Before heading to the 2012 Summer Olympics in London, I had a plan to shoot full sized RAW images to one card of my Canon 1D X and medium sized JPEGs to the other card slot. I figured that, with this method, I would be able to write faster to both card slots (since the second card would be writing a smaller file than the first card) and I would be able to store a ton of images on the second CF card. Well...after testing this, I found that the camera was taking twice as long to clear it's buffer. This surprised me and lead me to some more testing and phone calls to the technical people at Canon. As it turns out, when writing both a RAW file and JPEG file (to one card or two) the camera has to process both formats, which takes more time. It is for this reason that I never shoot in RAW+JPEG mode. I almost always shoot RAW to both card slots. Heck, if I need JPEGs, I can convert my RAW files to JPEG on my computer in seconds.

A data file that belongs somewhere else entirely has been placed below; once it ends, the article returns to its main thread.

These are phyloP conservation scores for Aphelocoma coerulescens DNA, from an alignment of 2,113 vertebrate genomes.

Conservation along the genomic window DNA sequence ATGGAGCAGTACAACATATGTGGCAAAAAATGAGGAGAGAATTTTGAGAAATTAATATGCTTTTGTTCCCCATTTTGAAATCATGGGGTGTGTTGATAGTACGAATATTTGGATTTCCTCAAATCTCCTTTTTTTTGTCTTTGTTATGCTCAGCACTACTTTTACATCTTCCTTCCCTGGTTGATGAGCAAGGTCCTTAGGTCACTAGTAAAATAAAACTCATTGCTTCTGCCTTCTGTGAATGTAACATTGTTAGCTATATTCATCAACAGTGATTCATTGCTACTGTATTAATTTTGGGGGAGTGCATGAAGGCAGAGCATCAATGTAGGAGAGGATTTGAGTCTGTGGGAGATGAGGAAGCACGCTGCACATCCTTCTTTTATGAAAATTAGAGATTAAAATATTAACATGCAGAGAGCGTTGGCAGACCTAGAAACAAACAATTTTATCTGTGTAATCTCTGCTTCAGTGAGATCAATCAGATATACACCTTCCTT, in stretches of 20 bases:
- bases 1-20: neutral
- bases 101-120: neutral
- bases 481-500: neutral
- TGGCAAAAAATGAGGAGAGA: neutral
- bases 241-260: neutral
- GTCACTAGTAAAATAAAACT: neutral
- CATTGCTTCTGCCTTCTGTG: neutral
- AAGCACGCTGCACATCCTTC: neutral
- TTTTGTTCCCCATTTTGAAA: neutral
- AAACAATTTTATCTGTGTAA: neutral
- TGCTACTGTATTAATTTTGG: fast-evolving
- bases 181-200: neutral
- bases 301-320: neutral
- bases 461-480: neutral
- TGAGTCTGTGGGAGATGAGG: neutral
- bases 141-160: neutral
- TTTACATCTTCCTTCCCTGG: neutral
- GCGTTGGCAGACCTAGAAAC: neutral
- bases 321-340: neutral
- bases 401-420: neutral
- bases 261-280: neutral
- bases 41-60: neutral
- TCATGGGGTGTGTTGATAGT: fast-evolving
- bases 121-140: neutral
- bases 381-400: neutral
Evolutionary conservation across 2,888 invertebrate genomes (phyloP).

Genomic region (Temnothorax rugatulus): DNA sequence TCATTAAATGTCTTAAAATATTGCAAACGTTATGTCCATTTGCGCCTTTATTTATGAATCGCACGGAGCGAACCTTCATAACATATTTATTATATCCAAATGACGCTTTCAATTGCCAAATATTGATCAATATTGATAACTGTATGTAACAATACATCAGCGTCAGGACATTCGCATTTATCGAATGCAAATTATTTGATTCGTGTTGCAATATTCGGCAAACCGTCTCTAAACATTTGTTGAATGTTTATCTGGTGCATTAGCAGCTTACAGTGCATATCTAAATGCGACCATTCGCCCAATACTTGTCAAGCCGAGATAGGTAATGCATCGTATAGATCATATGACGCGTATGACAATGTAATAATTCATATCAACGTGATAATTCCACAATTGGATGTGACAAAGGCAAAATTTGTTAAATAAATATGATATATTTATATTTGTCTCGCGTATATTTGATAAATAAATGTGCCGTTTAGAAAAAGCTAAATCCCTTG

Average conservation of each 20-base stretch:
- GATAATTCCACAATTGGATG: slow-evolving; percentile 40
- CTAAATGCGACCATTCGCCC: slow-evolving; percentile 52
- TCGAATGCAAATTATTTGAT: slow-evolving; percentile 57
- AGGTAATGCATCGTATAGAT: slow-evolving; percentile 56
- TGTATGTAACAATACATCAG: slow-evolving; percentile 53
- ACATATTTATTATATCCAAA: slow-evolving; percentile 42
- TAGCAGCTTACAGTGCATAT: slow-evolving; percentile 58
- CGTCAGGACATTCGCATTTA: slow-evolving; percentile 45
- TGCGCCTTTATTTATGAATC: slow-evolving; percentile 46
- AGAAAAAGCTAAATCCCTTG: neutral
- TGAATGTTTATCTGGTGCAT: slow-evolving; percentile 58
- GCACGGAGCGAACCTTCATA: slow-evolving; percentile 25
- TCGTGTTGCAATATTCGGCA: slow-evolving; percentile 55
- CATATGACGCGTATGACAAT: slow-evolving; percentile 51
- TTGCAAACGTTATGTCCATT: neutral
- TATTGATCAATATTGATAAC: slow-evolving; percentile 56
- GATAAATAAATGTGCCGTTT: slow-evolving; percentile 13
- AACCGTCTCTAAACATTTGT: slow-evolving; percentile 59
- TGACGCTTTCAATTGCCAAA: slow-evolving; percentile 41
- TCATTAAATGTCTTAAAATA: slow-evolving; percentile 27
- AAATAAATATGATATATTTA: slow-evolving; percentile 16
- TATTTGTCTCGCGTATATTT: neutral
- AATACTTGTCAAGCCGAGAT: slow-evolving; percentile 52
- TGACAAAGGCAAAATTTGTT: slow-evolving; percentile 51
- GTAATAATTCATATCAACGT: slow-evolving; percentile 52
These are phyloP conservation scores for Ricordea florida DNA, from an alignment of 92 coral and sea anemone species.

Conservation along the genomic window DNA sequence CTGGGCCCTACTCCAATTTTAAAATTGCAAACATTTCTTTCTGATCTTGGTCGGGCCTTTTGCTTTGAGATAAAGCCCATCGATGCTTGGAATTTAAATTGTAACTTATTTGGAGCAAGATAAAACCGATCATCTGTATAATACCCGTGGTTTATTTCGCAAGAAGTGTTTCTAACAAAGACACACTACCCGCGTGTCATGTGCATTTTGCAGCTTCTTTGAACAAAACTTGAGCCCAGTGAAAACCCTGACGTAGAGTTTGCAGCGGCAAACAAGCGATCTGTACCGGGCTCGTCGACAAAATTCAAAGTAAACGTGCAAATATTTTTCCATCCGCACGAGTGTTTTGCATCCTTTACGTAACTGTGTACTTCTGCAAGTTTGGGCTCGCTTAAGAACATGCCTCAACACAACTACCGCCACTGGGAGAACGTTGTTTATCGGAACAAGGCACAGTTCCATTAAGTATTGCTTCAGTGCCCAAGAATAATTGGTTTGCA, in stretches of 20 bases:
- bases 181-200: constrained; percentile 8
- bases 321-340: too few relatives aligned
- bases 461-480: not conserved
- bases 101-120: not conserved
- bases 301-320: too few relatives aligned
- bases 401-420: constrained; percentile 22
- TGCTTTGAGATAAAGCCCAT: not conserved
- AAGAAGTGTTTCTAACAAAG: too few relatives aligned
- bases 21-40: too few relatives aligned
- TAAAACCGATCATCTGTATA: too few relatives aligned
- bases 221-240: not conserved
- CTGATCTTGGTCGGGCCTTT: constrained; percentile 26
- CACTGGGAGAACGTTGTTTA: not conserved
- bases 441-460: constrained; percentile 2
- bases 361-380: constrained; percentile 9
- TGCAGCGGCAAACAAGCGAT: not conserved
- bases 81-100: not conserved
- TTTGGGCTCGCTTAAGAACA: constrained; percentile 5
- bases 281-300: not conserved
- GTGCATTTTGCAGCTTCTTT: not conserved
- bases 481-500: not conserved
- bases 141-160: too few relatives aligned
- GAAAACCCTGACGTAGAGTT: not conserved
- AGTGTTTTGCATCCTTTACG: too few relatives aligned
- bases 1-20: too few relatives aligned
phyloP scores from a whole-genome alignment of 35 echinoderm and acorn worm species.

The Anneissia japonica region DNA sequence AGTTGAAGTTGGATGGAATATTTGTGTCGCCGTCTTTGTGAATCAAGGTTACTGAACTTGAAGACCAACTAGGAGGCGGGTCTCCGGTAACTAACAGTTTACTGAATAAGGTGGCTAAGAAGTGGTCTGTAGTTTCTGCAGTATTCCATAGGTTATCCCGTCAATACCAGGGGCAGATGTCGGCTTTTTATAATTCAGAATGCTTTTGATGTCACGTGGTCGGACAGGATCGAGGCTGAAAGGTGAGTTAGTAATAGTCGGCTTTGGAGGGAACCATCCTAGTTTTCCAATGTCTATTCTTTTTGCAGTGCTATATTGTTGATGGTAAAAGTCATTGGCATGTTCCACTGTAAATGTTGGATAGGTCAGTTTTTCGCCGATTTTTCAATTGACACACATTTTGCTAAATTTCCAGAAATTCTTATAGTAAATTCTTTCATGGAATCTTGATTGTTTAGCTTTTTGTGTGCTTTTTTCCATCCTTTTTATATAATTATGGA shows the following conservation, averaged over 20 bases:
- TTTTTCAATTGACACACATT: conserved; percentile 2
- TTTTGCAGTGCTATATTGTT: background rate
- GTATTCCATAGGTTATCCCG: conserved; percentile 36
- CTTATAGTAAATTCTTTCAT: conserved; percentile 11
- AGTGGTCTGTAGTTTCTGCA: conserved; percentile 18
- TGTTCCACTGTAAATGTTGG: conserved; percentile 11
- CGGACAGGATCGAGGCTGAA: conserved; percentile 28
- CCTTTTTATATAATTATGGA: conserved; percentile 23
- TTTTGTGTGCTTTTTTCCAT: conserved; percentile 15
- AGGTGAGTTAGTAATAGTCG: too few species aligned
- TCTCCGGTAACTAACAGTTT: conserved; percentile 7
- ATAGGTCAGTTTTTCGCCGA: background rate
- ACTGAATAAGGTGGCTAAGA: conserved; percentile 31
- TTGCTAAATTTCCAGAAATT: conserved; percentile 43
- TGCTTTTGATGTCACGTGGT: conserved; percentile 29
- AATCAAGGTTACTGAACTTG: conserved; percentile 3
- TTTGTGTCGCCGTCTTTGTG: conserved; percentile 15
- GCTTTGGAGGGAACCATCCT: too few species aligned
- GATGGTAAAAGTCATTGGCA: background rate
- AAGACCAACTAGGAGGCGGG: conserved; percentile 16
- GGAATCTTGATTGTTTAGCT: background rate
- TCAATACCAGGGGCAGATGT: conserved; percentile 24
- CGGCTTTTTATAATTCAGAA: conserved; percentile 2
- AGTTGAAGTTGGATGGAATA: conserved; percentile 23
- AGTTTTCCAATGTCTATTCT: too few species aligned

Cameras with two different types of card slots 
The Canon 1D X camera had two Compact Flash slots, which meant that both slots allowed me to write at 1066x speed. But many cameras have come out with different types of slots in the same camera body. The Canon 1D X MarkII has a CFast slot and a CF slot, which means that one slot can write at a blazing speed of 3500x and the other can only write at 1066x. When I shoot to both cards (which I mostly do) I am now limited to 1066x for the maximum write speeds.